- Evaluating the Public Health Importance of non-major Food Allergens. Intended for FDA staff who are responsible for the evaluation, stakeholders intending to submit a citizen petition on an allergen, and those interested in how the evaluation is conducted, the draft guidance describes FDA’s approach to evaluation. It includes the consideration of scientific factors and other information relevant to the labeling and production of food containing the allergen and recommendations for how to identify and evaluate evidence of the public health importance of a non-listed food allergen.
While noting that food allergy can be broadly defined as an “adverse health effect arising from a specific immune response that occurs reproducibly on exposure to a given food,” FDA limits the food allergies to be discussed in the guidance as those that are mediated by immunoglobulin E antibodies (IgE). These are recognized to be the most severe and immediately life-threatening because IgE-mediated food allergic reactions can trigger anaphylaxis, which can be fatal. Thus, the focus of guidance is IgE-mediated food allergy, and the four scientific factors (consistent with Codex, the ILSI-EU, and other scientific references) that FDA will consider when evaluating the public health importance:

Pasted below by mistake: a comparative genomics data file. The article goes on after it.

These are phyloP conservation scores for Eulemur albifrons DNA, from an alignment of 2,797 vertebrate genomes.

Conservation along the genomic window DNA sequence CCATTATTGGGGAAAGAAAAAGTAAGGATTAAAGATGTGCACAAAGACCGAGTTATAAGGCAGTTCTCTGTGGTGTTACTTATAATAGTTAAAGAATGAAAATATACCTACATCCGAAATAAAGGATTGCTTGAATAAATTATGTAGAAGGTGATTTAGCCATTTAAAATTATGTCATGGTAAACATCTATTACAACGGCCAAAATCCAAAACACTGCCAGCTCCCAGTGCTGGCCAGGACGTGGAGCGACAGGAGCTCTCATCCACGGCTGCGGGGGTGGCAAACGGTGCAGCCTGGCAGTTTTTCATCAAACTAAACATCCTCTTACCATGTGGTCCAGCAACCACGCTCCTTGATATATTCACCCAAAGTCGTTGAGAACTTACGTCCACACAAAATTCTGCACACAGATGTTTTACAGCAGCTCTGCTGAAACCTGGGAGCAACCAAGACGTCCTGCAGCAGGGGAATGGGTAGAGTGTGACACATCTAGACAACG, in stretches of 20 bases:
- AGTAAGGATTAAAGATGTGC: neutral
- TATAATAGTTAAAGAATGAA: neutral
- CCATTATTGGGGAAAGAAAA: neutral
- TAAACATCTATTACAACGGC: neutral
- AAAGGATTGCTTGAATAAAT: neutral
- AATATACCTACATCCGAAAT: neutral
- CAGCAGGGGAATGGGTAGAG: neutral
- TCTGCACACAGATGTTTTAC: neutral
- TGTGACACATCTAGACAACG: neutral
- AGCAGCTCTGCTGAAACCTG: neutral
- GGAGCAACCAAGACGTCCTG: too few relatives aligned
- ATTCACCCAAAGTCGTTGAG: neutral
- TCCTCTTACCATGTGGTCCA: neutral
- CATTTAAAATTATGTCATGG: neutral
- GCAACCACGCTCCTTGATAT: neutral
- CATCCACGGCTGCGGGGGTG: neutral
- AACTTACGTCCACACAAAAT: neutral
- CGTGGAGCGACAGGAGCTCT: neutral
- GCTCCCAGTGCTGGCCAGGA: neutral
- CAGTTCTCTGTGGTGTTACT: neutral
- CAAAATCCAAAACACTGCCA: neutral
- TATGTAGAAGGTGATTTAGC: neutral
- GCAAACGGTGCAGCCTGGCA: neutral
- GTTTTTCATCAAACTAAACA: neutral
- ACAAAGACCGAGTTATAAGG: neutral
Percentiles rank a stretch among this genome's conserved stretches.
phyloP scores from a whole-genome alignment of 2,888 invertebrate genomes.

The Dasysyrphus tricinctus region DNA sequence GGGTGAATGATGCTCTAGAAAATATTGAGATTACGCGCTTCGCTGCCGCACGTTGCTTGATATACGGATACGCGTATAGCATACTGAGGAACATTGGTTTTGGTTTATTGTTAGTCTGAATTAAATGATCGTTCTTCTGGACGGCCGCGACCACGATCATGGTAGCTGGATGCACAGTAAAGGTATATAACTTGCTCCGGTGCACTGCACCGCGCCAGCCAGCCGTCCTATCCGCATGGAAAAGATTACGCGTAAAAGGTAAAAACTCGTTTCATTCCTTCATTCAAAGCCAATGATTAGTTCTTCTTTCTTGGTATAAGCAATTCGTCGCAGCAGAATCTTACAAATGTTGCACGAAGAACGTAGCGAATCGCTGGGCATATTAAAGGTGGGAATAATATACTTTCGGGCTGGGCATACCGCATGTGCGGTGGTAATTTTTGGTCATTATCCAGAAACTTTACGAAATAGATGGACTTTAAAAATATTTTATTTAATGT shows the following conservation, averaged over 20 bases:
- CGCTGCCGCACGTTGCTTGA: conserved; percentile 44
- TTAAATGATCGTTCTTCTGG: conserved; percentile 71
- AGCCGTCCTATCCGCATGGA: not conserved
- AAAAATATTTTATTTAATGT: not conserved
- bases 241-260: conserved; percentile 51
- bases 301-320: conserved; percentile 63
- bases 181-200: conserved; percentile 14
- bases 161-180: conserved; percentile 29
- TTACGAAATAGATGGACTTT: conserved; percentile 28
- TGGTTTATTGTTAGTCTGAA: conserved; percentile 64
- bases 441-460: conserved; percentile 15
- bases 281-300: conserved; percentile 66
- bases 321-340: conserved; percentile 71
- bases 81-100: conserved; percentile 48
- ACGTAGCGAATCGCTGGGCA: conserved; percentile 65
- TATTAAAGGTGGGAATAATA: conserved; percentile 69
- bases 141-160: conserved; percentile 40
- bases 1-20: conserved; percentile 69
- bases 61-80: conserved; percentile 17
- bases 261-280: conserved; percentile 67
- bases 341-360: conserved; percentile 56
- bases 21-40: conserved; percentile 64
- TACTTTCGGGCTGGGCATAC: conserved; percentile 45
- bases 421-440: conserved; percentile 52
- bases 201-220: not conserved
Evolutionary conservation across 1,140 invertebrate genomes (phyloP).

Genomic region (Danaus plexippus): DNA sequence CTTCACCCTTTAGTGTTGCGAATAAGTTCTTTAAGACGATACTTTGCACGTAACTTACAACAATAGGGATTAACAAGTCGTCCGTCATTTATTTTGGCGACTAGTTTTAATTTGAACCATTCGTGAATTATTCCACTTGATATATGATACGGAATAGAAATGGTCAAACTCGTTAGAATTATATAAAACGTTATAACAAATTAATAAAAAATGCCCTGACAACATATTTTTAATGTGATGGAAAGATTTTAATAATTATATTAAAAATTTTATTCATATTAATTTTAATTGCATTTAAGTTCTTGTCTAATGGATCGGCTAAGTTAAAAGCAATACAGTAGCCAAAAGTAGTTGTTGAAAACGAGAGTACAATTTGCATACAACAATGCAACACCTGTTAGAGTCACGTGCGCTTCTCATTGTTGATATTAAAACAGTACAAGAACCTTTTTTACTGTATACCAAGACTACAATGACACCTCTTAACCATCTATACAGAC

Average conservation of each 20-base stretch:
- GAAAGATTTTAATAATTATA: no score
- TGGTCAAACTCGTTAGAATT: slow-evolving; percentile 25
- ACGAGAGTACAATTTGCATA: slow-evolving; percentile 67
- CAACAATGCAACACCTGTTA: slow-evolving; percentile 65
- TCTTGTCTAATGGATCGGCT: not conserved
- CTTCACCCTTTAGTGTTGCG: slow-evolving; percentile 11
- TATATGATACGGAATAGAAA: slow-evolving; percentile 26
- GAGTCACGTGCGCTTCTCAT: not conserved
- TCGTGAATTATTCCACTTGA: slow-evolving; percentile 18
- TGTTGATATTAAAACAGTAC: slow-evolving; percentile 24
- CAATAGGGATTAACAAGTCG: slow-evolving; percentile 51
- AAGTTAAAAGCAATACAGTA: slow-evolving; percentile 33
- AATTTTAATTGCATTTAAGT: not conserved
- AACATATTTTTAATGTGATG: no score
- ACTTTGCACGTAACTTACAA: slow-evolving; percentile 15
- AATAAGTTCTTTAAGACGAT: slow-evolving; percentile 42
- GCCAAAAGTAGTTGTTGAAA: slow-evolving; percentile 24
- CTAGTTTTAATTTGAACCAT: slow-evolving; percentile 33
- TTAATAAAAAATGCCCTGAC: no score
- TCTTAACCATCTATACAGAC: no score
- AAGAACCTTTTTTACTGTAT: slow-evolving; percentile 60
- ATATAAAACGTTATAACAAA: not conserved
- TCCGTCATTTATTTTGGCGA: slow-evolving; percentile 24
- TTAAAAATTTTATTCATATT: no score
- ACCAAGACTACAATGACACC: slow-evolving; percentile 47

- Evidence of IgE-mediated food allergy
- The prevalence of an IgE-mediated food allergy in the U.S. population
- The severity of IgE-mediated food allergic reactions
- The allergenic potency
As stated, none of the topics of the guidances should be a surprise as all are areas on which FDA has increased its focus. While guidance is not binding, it is a strong indication of what FDA expects from the food industry, and it is important to be as familiar with guidance documents as regulatory requirements. An increase in guidance publication be unexpected as the ebbing of the pandemic is enabling FDA to refocus on such essentials of food safety – and to spur industry to do so as well. Whether May, or any following months, will incite such a wealth of guidance – or regulation – is yet to be seen, but we do know that FDA is back on its inspection rounds and could be cuing up your facility or imports even now.